The grass is still green but another few days of really hot dry conditions will bring on a major water shortage in the district. This will impact all of us over the holiday season as holidaymakers flock into our camps and motels and shower themselves without thought. It will also impact, of course, on farming and the many horticultural enterprises of our region.

But it won’t impact on many of the wonderful giant tree ferns or Mamaku that we see most often. On roadsides in the North, hundreds have already died. Obscene stark trunks mark gullies and fringes where their luxuriant fronds once made a wonderful picture. Weeds are taking over the hot ground that was formerly sheltered by these majestic ferns.

As I've said before, nobody seems to have noticed this event right on the side of our roads. A desultory reply or two from the Dept of Conservation suggests that perhaps some kind of virus plus the droughts of the last two summers have caused the massive die-off…

But nobody seems to be tracking the scale of the disaster. I have read or heard nothing of it in the news media. I think that’s a little sad.

Thursday, December 2, 2010

Tears for the Pike River 29

When you’re doped up on two hefty drugs that wipe out your testosterone, tears come easily. But it wasn’t the drugs in this last couple of hours…

The remembrance service from the Grey District was brilliantly conceived and very well planned and carried out. If there were any glitches they didn’t show in the sympathetic presentation by TVNZ. The speeches were of a uniformly high order, the poetry more insightful than many a sermon. And the music, if one piece was not quite to my taste, would have seemed appropriate to just about everyone.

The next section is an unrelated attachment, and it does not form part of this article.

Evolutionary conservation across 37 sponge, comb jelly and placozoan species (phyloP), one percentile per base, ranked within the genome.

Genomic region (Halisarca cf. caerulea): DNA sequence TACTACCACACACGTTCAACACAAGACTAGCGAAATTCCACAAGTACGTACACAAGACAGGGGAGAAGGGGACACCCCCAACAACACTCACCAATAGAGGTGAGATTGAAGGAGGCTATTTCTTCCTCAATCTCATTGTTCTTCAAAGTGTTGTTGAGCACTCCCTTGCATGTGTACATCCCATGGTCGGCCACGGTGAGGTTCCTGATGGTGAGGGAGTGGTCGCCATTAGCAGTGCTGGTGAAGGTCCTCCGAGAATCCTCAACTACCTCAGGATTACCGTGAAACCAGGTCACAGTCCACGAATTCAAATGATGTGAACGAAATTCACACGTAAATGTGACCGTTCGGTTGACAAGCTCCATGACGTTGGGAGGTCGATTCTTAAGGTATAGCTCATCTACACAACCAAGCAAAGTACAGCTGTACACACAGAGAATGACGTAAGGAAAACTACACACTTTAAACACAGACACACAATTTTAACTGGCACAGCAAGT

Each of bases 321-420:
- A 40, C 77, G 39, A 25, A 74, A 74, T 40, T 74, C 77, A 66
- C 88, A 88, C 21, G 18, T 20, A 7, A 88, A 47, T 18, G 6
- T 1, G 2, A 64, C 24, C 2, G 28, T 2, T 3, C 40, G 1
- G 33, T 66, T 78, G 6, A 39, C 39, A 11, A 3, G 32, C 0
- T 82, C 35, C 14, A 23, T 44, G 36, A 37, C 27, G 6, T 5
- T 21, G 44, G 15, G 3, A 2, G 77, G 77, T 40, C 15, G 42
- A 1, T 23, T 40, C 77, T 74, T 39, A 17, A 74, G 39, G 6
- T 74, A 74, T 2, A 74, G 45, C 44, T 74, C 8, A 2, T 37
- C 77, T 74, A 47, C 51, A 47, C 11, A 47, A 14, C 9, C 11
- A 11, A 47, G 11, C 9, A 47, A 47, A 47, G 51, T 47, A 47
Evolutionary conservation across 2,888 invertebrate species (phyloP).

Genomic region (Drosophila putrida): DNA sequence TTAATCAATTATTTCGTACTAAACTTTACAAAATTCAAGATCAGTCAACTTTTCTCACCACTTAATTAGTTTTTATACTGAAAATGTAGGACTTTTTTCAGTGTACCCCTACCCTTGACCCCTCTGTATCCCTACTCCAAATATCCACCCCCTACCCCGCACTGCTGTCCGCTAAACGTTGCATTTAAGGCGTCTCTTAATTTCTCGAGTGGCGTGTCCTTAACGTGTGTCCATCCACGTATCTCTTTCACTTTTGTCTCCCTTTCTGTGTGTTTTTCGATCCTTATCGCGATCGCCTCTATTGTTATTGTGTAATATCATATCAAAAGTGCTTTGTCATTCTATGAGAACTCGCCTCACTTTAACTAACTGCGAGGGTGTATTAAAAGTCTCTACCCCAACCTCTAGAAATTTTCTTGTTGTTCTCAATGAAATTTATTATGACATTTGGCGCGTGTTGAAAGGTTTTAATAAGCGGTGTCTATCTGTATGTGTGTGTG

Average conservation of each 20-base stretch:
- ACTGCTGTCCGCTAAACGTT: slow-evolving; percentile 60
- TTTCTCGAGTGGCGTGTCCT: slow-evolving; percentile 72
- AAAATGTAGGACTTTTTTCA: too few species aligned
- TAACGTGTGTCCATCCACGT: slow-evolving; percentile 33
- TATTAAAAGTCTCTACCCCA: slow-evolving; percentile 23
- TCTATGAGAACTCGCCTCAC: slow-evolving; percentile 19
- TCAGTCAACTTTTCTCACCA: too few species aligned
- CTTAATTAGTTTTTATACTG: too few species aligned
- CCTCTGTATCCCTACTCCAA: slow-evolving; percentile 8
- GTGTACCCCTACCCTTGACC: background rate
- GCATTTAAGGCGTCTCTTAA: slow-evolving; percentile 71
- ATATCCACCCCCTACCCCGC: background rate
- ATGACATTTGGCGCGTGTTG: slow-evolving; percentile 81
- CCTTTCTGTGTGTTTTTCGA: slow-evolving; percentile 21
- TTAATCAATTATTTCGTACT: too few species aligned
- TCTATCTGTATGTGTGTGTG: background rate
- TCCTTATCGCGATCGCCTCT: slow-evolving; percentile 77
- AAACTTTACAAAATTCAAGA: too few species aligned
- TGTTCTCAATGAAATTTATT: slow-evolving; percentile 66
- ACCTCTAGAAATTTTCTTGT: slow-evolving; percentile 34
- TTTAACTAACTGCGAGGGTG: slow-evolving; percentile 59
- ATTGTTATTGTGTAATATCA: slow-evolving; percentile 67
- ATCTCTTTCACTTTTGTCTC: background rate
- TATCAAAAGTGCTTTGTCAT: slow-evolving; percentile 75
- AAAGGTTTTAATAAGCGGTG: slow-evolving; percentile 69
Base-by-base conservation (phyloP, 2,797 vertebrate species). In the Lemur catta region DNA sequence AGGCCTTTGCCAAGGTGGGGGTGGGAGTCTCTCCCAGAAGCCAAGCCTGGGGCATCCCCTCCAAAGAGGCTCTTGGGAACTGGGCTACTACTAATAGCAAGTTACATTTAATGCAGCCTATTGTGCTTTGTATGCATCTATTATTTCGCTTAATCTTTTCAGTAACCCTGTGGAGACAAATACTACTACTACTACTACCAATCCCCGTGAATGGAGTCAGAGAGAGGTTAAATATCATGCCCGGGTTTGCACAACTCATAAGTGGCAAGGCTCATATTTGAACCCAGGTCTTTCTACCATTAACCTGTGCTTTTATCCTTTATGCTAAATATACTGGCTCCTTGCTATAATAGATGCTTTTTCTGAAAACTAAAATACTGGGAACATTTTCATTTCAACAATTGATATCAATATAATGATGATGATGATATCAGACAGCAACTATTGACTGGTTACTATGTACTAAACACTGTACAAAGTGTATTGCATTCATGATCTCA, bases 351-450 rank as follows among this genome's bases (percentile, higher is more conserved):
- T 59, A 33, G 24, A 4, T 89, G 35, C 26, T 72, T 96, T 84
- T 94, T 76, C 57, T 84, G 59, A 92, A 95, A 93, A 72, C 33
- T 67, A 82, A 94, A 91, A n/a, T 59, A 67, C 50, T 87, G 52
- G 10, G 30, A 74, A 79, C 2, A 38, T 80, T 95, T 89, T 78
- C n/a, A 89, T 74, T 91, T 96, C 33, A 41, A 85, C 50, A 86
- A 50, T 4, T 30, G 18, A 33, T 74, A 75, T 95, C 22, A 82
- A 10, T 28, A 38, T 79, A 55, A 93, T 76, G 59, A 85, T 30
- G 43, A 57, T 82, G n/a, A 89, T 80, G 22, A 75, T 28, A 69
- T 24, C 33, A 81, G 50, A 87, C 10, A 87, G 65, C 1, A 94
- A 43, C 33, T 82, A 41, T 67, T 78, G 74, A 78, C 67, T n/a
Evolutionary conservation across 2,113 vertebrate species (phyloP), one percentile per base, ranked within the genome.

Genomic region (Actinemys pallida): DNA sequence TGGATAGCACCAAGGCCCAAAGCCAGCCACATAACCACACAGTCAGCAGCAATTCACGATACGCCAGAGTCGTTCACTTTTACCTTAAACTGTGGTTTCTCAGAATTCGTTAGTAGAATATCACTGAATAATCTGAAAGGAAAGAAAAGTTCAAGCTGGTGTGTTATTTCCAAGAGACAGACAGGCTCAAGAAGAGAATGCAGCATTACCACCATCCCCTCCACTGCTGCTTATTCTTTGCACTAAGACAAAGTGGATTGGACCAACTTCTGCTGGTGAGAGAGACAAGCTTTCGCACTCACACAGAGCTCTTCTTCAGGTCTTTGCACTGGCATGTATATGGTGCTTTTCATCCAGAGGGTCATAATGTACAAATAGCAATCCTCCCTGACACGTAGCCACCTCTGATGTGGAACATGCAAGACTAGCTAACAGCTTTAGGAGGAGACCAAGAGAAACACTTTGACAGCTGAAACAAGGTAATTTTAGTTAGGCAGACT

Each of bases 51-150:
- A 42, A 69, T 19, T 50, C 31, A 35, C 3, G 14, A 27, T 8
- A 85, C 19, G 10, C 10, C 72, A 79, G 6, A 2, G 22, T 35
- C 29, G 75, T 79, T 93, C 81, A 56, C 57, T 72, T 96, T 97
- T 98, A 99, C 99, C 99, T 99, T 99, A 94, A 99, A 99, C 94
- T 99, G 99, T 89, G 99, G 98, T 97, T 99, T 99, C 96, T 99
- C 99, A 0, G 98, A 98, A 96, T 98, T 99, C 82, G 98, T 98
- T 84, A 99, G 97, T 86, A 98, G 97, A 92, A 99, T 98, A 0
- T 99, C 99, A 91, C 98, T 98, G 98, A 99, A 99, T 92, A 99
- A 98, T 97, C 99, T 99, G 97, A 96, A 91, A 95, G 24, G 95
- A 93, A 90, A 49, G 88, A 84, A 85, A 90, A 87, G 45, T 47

Anyone following my views of Anzac Day services will know I usually feel the church doesn’t do very well in these very public situations. But this afternoon I really appreciated the sensitivity, frankness and relevance of Tim Mora’s address. If the church’s contribution was, as it inevitably had to be, a sort of religious icing on the secular cake, it was well prepared icing and it did the cake proud.

It was a moving experience to eavesdrop on this wonderful occasion.

PS Zoladex and Bicalutamide are still doing their stuff - last week’s quarterly PSA test was fine.

Wednesday, December 1, 2010

Lay MInistry and Pike River Mine tragedy

Our hearts have gone out to people in the Grey District over recent days. We have caught just something of their frustration and pain over the terrible disaster at the Pike River Mine.

But we’ve also caught something of the resilience of the people and the imaginative ways in which they are reacting to this challenge. From the sensitive media management to the schoolgirls who tied yellow ribbons on poles in the streets, this event has touched us all. Our congregation has carried this concern in their hearts each time we have met.

For me, a high moment was when, on the day it became clear that all 29 must have died, the nightly vigil was to be conducted by two lay women. Thelma and Lyn have been acting in place of an ordained professional minister in the Union Parish in Greymouth for some years. And the night the awful news broke in the town they were the people who were rostered to minister to the shocked, distressed, hurting people of the region in the way that only the church can do.

That is the spirit of Local Shared Ministry.